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Stakeholders warn of deforestation impact, carbon footprint

By Kingsley Jeremiah, Abuja
18 May 2022   |   4:08 am
Stakeholders, yesterday, in Abuja, raised concerns about the growing level of deforestation triggered by activities in the oil and gas sector in Nigeria.

Chairman, Seplat Energy, Chief Ambrose Ojiakor (left); Minister of State for Petroleum Resources, Timipre Sylva, Chairman, Board of Nigeria National Petroleum Company Limited (NNPC), Senator Margery Okadigbo at Seplat’s Tree4Life launch, at Yar’Adua Centre, Abuja, yesterday.

•As energy firm moves to plant five million threes
Stakeholders, yesterday, in Abuja, raised concerns about the growing level of deforestation triggered by activities in the oil and gas sector in Nigeria.

This is coming as Seplat Energy said over five million trees would be planted in some oil producing and Northern states.

Minister of State for Petroleum Resources, Timipre Sylva, Board Chairman of Nigerian National Petroleum Company Limited (NNPC), Senator Margery Chuba Okadigbo and Chairman of Seplat, ABC Orjiako were among stakeholders who insisted that unless concerted efforts are made, achieving the 2030 target to end deforestation may remain elusive.

Speaking as Seplat unveiled the tree planting initiative, Sylva said the Federal Government is creating corridors and pathways for oil and gas operators in the industry to achieve net zero.

According to him, the Petroleum Industry Act remained an enabler for gas business, adding that the Act will enable a lot of gas projects.

Sylva said there was a need for operators to take advantage of the opportunities provided by the PIA to actually deepen the gas business in Nigeria.

“We are actually creating a roadmap to achieve these objectives. We are also creating corridors to deepen gas business. The AKK pipeline is a corridor that we are reaching across Nigeria from the southern part to the north. We are also creating another corridor from the West African gas pipeline all the way to Morocco.

“These are all opportunities that the government is putting in place that should be taken into account by operators,” he said.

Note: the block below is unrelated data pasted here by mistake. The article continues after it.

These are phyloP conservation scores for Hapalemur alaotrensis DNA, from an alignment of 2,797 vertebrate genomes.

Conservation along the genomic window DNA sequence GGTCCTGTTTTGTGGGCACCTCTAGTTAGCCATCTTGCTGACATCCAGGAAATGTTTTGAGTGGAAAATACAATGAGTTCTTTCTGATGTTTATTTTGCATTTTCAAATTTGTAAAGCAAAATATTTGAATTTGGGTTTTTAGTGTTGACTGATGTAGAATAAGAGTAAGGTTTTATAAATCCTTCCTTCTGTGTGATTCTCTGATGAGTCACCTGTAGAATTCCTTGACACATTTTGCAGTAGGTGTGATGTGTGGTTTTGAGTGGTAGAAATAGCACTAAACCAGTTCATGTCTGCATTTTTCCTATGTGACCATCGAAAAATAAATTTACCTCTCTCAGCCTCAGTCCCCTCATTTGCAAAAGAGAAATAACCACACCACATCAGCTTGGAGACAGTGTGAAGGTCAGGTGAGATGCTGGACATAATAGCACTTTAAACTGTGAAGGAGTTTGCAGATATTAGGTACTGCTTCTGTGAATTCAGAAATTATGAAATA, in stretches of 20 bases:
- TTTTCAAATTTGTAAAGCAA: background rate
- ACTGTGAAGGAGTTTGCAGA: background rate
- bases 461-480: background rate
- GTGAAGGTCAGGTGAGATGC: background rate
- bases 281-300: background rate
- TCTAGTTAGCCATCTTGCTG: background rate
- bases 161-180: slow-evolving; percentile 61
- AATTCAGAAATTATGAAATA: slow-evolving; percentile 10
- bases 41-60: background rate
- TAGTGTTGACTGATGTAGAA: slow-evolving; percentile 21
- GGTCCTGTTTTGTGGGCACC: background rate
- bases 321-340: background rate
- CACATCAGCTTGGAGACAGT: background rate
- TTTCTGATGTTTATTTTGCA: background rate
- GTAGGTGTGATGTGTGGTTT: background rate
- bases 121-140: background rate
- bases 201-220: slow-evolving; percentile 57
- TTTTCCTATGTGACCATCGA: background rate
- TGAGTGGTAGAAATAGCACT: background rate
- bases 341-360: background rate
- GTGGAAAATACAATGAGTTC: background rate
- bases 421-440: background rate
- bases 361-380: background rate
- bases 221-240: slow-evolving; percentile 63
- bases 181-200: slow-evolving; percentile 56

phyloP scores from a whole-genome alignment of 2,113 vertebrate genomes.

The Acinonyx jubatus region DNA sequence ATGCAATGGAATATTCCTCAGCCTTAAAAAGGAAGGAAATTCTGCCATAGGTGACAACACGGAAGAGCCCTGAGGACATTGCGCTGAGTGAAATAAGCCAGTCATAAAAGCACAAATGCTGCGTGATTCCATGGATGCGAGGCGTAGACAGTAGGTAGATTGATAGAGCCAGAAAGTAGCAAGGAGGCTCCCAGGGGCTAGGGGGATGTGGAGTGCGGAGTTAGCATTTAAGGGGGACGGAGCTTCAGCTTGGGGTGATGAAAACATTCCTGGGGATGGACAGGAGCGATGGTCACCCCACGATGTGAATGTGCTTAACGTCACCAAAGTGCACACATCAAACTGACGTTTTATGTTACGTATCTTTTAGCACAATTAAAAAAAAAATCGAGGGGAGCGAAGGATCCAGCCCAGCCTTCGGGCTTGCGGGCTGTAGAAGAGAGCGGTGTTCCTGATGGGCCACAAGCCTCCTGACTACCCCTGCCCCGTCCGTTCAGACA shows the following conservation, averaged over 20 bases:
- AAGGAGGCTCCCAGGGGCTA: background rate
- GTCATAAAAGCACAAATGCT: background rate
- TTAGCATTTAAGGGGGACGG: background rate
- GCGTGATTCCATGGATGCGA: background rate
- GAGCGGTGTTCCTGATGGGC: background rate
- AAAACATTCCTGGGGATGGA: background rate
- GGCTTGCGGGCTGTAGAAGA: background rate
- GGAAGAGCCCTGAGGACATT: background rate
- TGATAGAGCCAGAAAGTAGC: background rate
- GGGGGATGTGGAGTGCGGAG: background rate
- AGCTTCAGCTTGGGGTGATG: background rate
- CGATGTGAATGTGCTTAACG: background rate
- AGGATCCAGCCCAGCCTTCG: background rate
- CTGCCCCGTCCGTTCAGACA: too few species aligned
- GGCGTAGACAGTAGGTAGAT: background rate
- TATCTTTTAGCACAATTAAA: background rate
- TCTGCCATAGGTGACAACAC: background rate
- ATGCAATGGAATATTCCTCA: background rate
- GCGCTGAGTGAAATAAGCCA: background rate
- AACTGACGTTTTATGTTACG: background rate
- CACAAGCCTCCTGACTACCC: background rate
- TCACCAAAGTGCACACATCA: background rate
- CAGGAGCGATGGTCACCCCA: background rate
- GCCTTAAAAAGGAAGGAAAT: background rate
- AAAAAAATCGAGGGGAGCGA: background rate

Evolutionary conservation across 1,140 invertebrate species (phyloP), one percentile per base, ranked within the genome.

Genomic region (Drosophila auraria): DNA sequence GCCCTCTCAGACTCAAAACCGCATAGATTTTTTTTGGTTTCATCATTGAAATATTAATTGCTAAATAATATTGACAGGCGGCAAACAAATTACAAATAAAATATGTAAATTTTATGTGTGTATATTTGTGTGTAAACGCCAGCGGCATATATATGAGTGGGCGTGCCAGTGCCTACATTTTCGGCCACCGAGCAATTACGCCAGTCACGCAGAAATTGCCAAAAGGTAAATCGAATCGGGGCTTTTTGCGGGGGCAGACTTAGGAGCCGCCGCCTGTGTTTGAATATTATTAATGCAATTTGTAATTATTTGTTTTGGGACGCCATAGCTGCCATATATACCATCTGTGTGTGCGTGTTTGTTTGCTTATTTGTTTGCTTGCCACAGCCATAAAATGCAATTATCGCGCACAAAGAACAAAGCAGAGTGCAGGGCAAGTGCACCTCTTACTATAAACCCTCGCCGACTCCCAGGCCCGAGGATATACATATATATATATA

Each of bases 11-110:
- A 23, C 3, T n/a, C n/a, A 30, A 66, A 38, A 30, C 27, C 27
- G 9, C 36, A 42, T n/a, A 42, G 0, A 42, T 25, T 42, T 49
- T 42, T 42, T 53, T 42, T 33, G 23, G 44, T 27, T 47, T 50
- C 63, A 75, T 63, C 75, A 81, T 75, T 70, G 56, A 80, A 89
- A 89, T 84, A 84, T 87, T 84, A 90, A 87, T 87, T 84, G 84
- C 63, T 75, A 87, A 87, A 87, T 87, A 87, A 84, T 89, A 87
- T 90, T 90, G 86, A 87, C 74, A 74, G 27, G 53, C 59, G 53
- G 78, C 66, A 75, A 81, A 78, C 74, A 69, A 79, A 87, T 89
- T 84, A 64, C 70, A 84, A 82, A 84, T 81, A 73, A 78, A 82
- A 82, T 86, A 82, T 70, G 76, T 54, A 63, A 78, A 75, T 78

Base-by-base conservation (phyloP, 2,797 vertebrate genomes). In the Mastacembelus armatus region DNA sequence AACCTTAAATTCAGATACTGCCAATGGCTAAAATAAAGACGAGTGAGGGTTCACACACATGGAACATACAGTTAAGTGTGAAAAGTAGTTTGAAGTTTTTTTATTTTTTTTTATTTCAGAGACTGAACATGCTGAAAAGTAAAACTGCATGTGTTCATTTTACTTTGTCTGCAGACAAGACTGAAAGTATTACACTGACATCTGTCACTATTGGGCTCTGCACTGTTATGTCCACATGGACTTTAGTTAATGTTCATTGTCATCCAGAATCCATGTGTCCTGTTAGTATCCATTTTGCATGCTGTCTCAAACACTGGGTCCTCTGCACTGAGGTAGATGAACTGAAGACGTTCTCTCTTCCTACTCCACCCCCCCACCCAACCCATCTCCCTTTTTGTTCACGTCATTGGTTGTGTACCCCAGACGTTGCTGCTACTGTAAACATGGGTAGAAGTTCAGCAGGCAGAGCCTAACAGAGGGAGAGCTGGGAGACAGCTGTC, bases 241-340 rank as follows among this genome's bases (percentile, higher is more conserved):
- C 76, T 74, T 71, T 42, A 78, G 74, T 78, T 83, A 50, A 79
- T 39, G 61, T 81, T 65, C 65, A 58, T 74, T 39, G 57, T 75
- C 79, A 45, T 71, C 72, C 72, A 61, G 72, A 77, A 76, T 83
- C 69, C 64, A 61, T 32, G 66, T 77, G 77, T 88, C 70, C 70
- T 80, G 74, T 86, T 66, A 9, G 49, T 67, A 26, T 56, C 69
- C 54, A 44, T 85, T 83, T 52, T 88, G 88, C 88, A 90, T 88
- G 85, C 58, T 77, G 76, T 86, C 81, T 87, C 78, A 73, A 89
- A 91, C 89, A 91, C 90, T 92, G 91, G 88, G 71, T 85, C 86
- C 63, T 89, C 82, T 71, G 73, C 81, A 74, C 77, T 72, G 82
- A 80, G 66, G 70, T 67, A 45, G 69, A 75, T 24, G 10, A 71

Okadigbo said fossil fuel contribution to climate change remained worrisome, adding that it is critical for the oil and gas industry to address climate change and sustainability.

“In Nigeria we have a unique situation. We have 200 million people, which is the seventh largest population in the world and we have oil and reserves of over 37 billion barrels of oil and 208 trillion cubic feet of gas, we must therefore deploy our resources to actualize the development of Nigeria while addressing climate change challenges,“ she said.

According to her, the Seplat Energy Tree for Life initiative exemplifies the ways the oil and gas sector can respond to climate emergencies.

Okadigbo said tree planting is a way to help reduce impact of carbon emission and restore natural eco-systems, stating that policies influencing climate activism now create concerns for the way and manner businesses are done in the energy sector.

Orjiako, who is worried about the level of energy poverty in the country, noted that sustainable energy activities would help the country meet climate change targets while addressing deforestation.

“There is deforestation that is happening in the provision of energy in our environment, the more you do that, you’re emitting more carbon dioxide to the society. So we’re encouraging reforestation, everywhere you are you must plant trees,” he said.

Chief Executive Officer of Seplat, Roger Brown, disclosed that while Nigeria has signed up to end deforestation by 2030 and achieve Net-Zero by 2060, there was need to eradicate energy poverty in the country

“We must make sure the economy grows, we must create jobs and the only way to effectively do that is to create energy and affordable energy,” he stated.

According to him, the company will in five years plant five million trees focusing on five states of Edo , Delta, Imo and two northern states.